When India became independent, the National Flag was hoisted for the first time at 6 p.m. on 15 August 1947, in the open lawns of Princes Park near India Gate. The ceremony was organised under the aegis of Headquarter Delhi Area, commanded by Major General Maharaj Shri Rajendra Sinhji, DSO, who also commanded the parade at the flag hoisting.

The parade had six contingents, four from the Army and one each from the Navy and Air Force. The Army contingents were provided by 1 Sikh and my father, Colonel Harwant Singh, MC, (then a Major), being the senior most officer present in 1 Sikh at the time, was privileged to lead the six contingents and was also the Deputy Parade Commander. The contingents were formed in two hollow squares; the inner square comprised of three rifle companies of 1 Sikh and the outer square had the contingents of the Navy, the Air Force and the fourth rifle company of 1 Sikh.

It was a pleasant sunny August day and the flag hoisting was scheduled for 6 p.m.. A huge crowd had turned up for this historic event and there was an air of festivity and jubilation all around. As per the ceremonial procedure, the parade commander was to call the parade to attention once the Governor General of the newly created Dominion of India, Admiral Lord Viscount Mountbatten of Burma, accompanied by the Prime Minister Shri Jawahar Lal Nehru arrived at the dais. The parade would then ‘present arms’ followed by the Prime Minister unfurling the National Flag along with a 31 gun salute by an artillery battery. This would be followed by the Prime Minister’s address, after which the contingents would ‘March Past’ the saluting dais and then get back to their hollow square formation.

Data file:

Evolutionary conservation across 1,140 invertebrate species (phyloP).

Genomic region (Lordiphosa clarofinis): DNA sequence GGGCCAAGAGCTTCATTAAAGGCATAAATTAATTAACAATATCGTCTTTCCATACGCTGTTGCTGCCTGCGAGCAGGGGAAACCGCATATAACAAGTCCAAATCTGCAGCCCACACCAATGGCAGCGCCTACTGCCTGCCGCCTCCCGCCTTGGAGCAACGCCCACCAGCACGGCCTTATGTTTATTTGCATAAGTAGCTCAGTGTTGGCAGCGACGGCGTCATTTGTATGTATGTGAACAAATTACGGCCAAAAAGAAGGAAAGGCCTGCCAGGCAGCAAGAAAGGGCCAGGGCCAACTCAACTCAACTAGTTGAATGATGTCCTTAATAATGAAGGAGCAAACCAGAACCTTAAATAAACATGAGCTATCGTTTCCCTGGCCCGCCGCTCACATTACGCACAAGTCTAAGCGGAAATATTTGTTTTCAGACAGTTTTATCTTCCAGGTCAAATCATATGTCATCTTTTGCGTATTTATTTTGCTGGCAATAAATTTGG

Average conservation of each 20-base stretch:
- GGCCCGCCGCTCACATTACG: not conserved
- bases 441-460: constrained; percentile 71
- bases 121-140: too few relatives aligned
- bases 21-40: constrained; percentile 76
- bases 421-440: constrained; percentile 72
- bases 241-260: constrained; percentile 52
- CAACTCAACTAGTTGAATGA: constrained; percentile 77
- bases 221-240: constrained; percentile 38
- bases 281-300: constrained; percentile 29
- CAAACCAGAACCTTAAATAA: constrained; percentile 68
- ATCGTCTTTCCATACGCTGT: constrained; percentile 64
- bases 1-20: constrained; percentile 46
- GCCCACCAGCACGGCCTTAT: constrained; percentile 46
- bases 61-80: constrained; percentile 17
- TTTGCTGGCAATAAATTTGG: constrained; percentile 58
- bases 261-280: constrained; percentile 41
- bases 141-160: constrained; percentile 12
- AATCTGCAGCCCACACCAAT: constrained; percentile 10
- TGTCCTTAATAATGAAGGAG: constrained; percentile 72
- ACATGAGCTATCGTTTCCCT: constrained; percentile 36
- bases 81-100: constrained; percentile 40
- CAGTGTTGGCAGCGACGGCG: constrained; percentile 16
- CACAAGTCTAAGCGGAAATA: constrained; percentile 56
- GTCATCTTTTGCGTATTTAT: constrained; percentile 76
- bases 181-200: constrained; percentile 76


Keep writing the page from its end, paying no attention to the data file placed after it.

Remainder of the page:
The administrative arrangements for the parade and for the rehearsals had been made by 1 Sikh, which had also catered for seating 15,000 people on either side of the saluting dais. Pipe barricades had been erected as large crowds were expected. The crowd was jubilant when at 1715h, the marching contingents, commanded by Major Harwant Singh entered the ground. Marching to the beat of the brass band and the unit ‘pipe and drums’, the contingent took its place, the Sikhs looking colourful in their red turbans with steel Chakkars, white spats and black web belts. An unbelievable air of festivity permeated from every nook and corner of the ground and expectancy was writ large on the face of the lakhs of people who had gathered to witness the making of history.

At the scheduled time, Major General Rajendra Sinhji, arrived at the dais. Major Harwant Singh brought the contingents to attention, gave the ‘General Salute’, and then handed over the parade to the General. At this point the crowds became excited as many people in the rear, who could not see what was happening, thought that the Flag had been unfurled. The cheering crowds then surged forward, jumping over the barricades and filled the hollow square.

The swirl of happy humanity was impossible to control and under such circumstances, Prime Minister Nehru arrived with Lord Mountbatten and reached the saluting dais. The parade commander gave the National Salute and India’s Prime Minister unfurled the Flag to the accompaniment of the National Anthem, the 31 gun salute and to the thunderous applause of the milling crowds. History had been created but the march past obviously could not be carried out as crowds thronged every inch of the area. The Prime Minister and Lord Mountbatten, after mingling for some time with the crowds swirling around them, were then escorted to the waiting horsed carriage. Indeed, it was a momentous occasion for all.

Col Devinder Singh Sidhu, a third generation officer was commissioned in the Bengal Sappers on 31 March 1972. He commanded an Engineer Bridge Regiment and retired in Oct 2005.

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